In 1952, an Inuit hunter named Tivii with tuberculosis leaves his northern home and family to go recuperate at a sanatorium in Quebec City. Uprooted, far from his loved ones, unable to ... See full summary »
Based on a true story, North Face is a suspenseful adventure film about a competition to climb the most dangerous rock face in the Alps. Set in 1936, as Nazi propaganda urges the nation's ... See full summary »
For the past 26 years 16 expeditions have tried and failed to climb one of Pakistan's 8,000 meter peaks in winter. On February 2, 2011, Simone Moro, Denis Urubko and Cory Richards became ... See full summary »
Follow a handful of diverse hikers as they walk 2,663 miles along the Pacific Crest Trail. They begin in April at the U.S. Mexico border and battle their way through bone-dry deserts in ... See full summary »
Snow walkers is a documentary about nine intrepid adventurers who travel 100km by toboggan from one Canadian rail line to the other down the Missinaibi river system throughout the arctic ... See full summary »
1953. Charlie Halliday, a former WWII fighter pilot, is a Yellowknife-based bush pilot. Like many of the white in the area, he does not associate with the Inuit except for what he can get out of them in bartering. On a personal plane trip, he runs across a small family of nomadic Inuit. The female of the group, named Kanaalaq, has what Charlie suspects is tuberculosis. In exchange for some ivory, Charlie agrees to fly her to a hospital in Yellowknife. En route back to the city, Charlie is forced to make a crash landing when the plane develops mechanical problems. Although both Charlie and Kanaalaq are unharmed by the crash, the plane is totaled, they are in the middle of nowhere, the radio doesn't seem to be working, they have a meager amount of supplies, and Charlie's whereabouts are probably unknown to others since he made a detour from his original route. Furthermore, they can't communicate with each other as Kanaalaq only knows a few words of English, whereas Charlie knows no ... Written by
Winter scenes were shot in -28 C (-18 F) weather - -45 C (-49 F) with wind chill. See more »
With catastrophic engine failure, aircraft (particularly 1940's Norseman, built specifically for rugged bush flying) don't generally lose steering control. The failed engine, after blowing a head gasket would shut down almost immediately, not continue to run. The aircraft would glide with stability even though the engine wouldn't be running, and it wouldn't be very difficult to control, because the engine systems are completely separate from the cable/pulley control-surface systems. See more »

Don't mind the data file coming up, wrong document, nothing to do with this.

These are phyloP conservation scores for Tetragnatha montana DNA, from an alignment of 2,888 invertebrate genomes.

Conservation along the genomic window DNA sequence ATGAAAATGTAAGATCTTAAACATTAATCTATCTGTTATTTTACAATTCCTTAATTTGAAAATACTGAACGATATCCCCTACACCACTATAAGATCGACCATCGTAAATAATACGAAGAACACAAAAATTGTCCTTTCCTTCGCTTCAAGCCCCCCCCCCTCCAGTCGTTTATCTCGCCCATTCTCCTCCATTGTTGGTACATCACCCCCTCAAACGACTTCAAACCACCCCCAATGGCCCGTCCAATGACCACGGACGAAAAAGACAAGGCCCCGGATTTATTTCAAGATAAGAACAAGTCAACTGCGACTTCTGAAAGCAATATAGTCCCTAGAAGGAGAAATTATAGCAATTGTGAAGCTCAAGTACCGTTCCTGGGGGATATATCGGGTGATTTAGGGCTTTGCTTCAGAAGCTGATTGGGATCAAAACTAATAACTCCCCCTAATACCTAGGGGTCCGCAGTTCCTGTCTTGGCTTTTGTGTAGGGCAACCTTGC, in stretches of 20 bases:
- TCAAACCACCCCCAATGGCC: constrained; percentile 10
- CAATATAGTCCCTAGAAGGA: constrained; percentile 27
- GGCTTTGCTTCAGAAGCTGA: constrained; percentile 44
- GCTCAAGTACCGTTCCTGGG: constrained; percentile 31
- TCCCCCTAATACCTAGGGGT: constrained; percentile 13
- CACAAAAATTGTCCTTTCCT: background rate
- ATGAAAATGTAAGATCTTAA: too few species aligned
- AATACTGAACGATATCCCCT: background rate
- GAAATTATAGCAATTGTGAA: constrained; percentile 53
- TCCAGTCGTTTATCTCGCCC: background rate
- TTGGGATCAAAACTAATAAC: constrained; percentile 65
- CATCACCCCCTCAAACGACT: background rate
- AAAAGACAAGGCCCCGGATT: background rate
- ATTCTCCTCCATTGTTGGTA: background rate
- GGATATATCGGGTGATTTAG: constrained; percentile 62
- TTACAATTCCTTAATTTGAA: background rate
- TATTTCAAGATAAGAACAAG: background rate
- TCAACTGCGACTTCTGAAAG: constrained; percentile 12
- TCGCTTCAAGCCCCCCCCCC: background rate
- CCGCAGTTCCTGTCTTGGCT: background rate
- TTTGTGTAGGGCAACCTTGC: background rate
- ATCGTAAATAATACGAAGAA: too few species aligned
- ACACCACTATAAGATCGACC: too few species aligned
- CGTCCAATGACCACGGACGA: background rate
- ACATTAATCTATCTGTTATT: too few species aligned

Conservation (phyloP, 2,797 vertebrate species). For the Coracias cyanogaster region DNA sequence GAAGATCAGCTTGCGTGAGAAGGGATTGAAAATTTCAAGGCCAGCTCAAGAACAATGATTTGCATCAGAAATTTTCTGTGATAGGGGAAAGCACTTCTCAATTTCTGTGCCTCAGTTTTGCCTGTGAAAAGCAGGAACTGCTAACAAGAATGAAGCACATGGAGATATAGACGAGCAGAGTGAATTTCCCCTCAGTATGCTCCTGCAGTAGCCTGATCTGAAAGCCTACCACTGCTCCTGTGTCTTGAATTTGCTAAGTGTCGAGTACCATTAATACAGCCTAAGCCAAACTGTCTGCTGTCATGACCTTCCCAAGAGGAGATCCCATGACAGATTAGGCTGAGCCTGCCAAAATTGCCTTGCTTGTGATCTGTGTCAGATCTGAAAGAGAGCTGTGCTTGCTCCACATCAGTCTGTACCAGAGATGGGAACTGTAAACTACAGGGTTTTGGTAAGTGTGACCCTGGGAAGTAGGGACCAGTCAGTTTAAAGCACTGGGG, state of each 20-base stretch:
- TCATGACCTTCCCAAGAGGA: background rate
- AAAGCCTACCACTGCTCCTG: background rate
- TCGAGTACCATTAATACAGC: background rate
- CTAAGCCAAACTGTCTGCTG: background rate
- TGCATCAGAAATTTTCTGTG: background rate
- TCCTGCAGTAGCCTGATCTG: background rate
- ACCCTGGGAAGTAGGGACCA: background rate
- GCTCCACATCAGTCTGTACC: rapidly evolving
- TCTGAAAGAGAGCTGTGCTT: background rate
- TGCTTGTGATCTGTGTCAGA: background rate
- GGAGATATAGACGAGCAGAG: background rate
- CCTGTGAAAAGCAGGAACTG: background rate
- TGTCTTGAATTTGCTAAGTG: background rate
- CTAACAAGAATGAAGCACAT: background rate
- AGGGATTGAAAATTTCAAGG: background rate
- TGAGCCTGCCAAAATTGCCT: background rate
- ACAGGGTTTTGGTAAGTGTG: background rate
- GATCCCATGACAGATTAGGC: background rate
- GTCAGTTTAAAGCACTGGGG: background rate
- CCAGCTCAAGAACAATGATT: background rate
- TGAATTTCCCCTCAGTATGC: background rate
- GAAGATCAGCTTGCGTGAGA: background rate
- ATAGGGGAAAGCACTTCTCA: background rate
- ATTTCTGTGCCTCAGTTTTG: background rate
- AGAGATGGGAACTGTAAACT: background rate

Oh! I have slipped the surly bonds of earth, And danced the skies on laughter-silvered wings; Sunward I've climbed, and joined the tumbling mirth Of sun-split clouds, - and done a hundred things You have not dreamed of - Wheeled and soared and swung High in the sunlit silence. Hov'ring there I've chased the shouting wind along, and flung My eager craft through footless halls of air... Up, up the long, delirious, burning blue I've topped the wind-swept heights with easy grace Where never lark or...
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Having spent several years in air search an rescue, this movie is most excellent on how people react when things go wrong. The producers went to great lengths to give accuracy as seen by the detailed mock up they had of the Norseman and the great amount of mosquitos encountered. To rate this movie in a low category would indicate to me that the commenter has had very little to do with wilderness survival in the high arctic.
Even the crash details were reasonably accurate in that the floats on the aircraft had crumpled at the tips. The anger of the pilot after the crash is indicative of shock reaction in such and incident. His methods of survival versus her small fire and small shelter add to the realism of this movie.
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